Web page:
500th Anniversary of the Lutheran Reformation
500 Years of Evangelical Reformation 1517-2017
When Martin Luther posted his “Ninety-five Theses” on the church door in Wittenberg in 1517, no one expected the breadth of evangelical reforms in Christian teaching and practice that followed. In every dimension of Christian faith a renewed trust in God’s forgiving mercy replaced a reliance on teachings and practices that, like the sale of indulgences, were vulnerable to abuse and corruption.
Preaching a few years later, Luther said, “I opposed indulgences ... but never with force. I simply taught, preached, and wrote God’s Word; otherwise I did nothing. I did nothing; the Word did everything.” When he began to propose reforms in worship, he wrote similar words. “This is the sum of the matter: let everything be done so that the Word may have free course.”
Nearly 500 years later, the results of this evangelical confidence in God’s forgiving and liberating Word are evident today in Christian communities of all types. In the years leading to 2017 ELCA members, congregations and synods will observe the anniversary of this evangelical reformation in a variety of ways with numerous partners.
What happened in the Reformation?
Martin Luther posted his “Ninety-Five Theses” in Wittenberg on Oct. 31, 1517, and the resulting debate about Christian teaching and practice led to changes that have shaped the course of Western Christianity for almost 500 years. At the heart of these wide-reaching changes was a deep conviction that God’s mercy or grace in Jesus is given freely to all. When Luther and others learned to trust God’s mercy with “a living, daring confidence,” they discovered in that faith the freedom to give themselves generously, lovingly in all of life’s undertakings with everyone they met.
The changes began with a critical look at confession and forgiveness, preaching and the sacraments — what Luther called the “means of grace.” The sale of indulgences, the practice of penance, the content of preaching, the administration of Baptism and the Lord’s Supper — all the restrictions that impeded the message of God’s mercy from being heard and received fully by all came under close scrutiny. Repeatedly, Luther made changes and took initiatives to give full and free expression to the gospel, the message of God’s liberating mercy in Jesus Christ. He translated the Scriptures into German so that ordinary believers could hear the Word of God in their everyday language. He composed many hymns including “A Mighty Fortress” (based on Psalm 46) that put the Word of God to music, the language of the heart. He preached for the people in Wittenberg in simple, everyday terms, and he used those sermons as the basis for teaching resources that parents and local pastors could use — his Small and Large Catechisms.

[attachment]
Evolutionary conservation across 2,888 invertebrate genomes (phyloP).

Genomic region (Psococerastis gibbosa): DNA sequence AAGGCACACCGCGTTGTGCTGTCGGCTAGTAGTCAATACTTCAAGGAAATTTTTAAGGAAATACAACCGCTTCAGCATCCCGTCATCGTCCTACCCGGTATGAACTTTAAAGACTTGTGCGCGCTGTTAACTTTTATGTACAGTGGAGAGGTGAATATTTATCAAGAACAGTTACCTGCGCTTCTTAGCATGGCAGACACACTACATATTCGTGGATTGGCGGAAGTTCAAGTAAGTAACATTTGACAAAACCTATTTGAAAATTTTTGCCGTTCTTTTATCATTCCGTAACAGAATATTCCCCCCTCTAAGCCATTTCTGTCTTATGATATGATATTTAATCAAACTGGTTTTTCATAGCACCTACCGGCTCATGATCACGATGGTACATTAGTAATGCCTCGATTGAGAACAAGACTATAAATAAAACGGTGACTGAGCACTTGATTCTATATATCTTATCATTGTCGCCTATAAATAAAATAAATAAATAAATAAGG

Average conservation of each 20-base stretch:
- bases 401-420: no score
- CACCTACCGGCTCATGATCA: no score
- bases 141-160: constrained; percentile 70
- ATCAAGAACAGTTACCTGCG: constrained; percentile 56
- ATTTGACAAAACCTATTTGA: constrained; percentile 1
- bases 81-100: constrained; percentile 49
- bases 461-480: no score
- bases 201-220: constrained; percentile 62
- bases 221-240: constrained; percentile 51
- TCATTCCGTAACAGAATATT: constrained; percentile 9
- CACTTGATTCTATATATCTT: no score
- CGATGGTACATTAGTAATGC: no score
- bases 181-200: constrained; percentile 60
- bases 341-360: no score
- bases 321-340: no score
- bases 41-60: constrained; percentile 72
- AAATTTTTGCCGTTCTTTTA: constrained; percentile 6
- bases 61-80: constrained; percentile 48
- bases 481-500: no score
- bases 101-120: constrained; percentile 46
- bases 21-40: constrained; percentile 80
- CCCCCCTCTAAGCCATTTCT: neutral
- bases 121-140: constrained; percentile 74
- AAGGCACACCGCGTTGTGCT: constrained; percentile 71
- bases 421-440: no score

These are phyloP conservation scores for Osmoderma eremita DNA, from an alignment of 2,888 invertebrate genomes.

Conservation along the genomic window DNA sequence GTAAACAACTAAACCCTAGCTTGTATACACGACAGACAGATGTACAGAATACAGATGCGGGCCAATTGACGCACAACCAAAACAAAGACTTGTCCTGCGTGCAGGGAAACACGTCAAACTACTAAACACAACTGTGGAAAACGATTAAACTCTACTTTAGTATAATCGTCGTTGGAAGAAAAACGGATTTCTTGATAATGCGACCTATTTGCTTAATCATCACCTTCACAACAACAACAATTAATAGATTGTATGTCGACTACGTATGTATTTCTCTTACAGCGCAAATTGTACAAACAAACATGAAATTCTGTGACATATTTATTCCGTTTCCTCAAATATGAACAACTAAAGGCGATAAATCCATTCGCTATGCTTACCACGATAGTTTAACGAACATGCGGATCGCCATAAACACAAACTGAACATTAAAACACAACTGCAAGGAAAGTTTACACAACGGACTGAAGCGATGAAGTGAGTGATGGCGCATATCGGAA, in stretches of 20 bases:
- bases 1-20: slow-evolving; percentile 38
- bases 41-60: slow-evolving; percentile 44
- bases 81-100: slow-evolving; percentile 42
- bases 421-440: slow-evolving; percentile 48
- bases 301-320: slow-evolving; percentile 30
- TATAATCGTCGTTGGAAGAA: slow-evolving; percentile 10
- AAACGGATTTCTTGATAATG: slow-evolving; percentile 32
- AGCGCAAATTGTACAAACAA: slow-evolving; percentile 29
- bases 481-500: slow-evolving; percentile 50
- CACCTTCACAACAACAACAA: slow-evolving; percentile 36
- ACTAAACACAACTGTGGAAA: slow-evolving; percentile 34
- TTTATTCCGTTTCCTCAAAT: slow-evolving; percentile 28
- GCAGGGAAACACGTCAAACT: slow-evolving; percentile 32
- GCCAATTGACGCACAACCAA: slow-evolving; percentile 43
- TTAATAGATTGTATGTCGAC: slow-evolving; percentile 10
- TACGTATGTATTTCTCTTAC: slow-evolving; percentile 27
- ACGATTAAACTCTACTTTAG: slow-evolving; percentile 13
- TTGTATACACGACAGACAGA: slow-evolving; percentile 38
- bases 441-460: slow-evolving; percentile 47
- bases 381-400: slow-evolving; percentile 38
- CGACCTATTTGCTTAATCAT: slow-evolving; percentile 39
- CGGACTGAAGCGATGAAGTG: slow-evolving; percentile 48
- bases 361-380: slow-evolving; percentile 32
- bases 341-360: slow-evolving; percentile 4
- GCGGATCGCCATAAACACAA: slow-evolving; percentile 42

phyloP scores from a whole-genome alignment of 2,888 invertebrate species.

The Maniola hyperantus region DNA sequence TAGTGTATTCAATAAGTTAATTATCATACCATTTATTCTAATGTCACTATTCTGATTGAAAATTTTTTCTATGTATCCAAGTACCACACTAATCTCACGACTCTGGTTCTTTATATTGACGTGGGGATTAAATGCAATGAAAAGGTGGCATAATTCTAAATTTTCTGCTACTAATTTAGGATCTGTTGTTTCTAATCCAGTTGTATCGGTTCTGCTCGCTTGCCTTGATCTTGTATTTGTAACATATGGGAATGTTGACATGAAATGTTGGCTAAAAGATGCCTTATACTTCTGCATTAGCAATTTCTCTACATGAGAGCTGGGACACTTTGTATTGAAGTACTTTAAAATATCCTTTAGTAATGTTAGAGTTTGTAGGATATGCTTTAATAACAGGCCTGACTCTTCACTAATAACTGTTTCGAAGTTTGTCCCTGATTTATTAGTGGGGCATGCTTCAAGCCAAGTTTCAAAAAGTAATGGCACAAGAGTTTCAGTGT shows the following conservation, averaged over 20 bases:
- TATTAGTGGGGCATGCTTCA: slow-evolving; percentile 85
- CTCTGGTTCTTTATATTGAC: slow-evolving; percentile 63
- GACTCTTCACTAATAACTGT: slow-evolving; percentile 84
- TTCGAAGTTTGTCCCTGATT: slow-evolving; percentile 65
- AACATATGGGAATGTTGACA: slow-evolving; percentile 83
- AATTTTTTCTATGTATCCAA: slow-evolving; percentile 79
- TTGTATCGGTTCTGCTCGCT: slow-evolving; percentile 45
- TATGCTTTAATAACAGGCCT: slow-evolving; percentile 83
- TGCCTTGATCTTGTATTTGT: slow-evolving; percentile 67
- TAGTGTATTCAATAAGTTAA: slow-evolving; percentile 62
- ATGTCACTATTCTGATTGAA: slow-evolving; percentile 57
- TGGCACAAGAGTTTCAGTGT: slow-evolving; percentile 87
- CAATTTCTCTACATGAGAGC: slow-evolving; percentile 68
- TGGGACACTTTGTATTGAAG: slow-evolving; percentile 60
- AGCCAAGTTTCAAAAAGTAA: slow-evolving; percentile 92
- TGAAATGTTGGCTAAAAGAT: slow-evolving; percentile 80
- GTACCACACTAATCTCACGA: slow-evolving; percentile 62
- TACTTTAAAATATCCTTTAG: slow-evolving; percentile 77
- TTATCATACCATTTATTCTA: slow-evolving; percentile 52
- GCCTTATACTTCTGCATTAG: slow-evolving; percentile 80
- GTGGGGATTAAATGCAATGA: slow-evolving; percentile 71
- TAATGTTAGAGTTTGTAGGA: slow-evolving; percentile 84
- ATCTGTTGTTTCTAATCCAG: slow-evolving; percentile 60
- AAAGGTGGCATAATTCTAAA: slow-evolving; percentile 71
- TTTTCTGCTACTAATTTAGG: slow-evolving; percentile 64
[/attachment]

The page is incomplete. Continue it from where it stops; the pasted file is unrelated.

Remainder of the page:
Why is the Reformation still relevant?
The Lutheran Reformation offers to Christian communities everywhere a liberating way of listening to and speaking the Scriptures. The Reformation teaching that Christ’s life flows through faith into a life of service to the neighbor is especially liberating in our culture today.
The evangelical Lutheran Reformation offers the promise of God’s love that makes possible a life of “living, daring confidence in God’s grace.”
The Reformation teaching that faith is the work of God’s Holy Spirit is especially liberating in a culture that assumes a faith relationship with God is an act of human “free will.”
Many, both within Christian communities and beyond, are held captive by ideologies that limit the full scope of God’s mercy in Christ to demographic groups defined sociologically by certain beliefs, behaviors or experiences. The Reformation teaching that Christ’s life flows through faith into a life of service to the neighbor is especially liberating in a culture that makes religious life into a demonstration of one’s own worthiness and privilege to the disadvantage of others.
How is the ELCA observing the 500th anniversary of the Reformation?
The ELCA is one church body organized in three expressions — congregations, synods and the churchwide organization. Each expression has its particular functions, but all three share a common mission of doing God’s work in the world and proclaiming the good news of Jesus Christ. Congregations, members, synods and other institutions of the ELCA will be observing the 500th anniversary of the Reformation by a variety of events and activities in the coming years. Many of the local activities will reflect the magnitude of work being done on a national and international scale.
Some areas of engagement will surround acknowledging what Martin Luther did to spark the Reformation, revisiting the roots of our Lutheran beliefs and what those roots mean today for us and our engagement with others.
In all of these activities, the ELCA seeks to find in this historic milestone an occasion to give a confident and joyful witness of the life and freedom in Jesus Christ that is for all.